Submitted to: American Society of Sugarbeet Technologists
Publication Type: Proceedings
Publication Acceptance Date: 10/1/1997
Publication Date: N/A
Citation: N/A Interpretive Summary: A more accurate measurement of sucrose losses during the refining process is needed. To accomplish this the loss of sucrose and degradation product formation, including colored compounds, across a beet factory's five-stage evaporator were investigated. Ion chromatography with integrated pulsed amperometric detection (IC-IPAD), was used as an accurate carbohydrate analysis technique to measure sucrose, glucose and fructose levels. Conventional methods used by the sugar industry to monitor sugar losses, were compared to IC-IPAD values and shown not to be viable for determining losses across the evaporator process. Losses and color formation were shown to be due to a complex of reactions which could be partially characterized by the identification of products at various stages of the process.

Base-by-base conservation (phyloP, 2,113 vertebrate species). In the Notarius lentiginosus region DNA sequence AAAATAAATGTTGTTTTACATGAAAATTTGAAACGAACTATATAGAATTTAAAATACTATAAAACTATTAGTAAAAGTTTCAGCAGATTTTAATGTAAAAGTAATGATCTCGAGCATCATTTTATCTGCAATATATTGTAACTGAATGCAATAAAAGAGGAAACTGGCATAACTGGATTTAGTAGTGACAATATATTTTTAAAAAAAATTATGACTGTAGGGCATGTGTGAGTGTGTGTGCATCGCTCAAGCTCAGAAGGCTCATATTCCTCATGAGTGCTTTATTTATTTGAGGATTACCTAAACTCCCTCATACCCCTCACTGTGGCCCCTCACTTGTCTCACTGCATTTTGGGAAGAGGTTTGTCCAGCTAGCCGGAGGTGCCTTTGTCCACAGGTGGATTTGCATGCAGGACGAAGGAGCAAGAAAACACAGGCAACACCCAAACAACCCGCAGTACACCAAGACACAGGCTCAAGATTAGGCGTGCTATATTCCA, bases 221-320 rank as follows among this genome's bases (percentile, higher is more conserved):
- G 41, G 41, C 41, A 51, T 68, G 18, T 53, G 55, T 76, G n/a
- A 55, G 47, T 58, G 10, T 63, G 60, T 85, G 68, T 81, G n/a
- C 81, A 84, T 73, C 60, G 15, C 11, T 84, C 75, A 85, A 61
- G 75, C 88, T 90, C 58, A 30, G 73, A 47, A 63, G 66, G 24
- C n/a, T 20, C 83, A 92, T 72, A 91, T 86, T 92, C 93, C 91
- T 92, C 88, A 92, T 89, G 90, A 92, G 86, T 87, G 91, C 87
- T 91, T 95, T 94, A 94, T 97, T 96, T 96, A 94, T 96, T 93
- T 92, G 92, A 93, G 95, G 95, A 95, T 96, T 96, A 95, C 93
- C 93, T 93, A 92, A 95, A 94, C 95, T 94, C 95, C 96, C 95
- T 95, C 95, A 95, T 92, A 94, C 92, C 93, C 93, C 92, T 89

Technical Abstract: Sucrose chemical loss and degradation product formation including color compounds, across a beet factory's five-step evaporator were investigated. Kinetic samples of thin juice and evaporation syrups were obtained hourly, over a six hour sampling period. This sampling period occurred once in the 1995/96 and 1996/97 campaigns. Ion chromatography with integrated pulsed amperometric detection (IC-IPAD), an accurate carbohydrate analysis technique was used to measure sucrose, glucose and fructose levels, using a NaOH gradient method. IC-IPAD, with a strong NaOH/NaAcetate gradient method, was used to determine oligosaccharide degradation products. Conventional sugar factory analyses for monitoring sugar losses, i.e., pol, purity, pH and color, were compared to IC-IPAD analyses; purity was shown not to be viable for determining losses across the evaporator process. In the 1995/96 campaign, pH dropped approximately 0.22 pH units across the evaporators and there was a concomitant increase in color of 418 ICUMSA 420mm units. Color formation is due to a complex of reactions, including Maillard color reactions and alkaline thermal degradation reactions of sucrose and/or invert sugars. Maillard reactions are more dominant at the early stages of evaporation and alkaline degradation reactions at the latter stages. Excellent correlations existed between polarizations measured at 589 and 880 nm for the 1995/96 (r2=.997) and 1996/97 (r2=1.000) campaigns.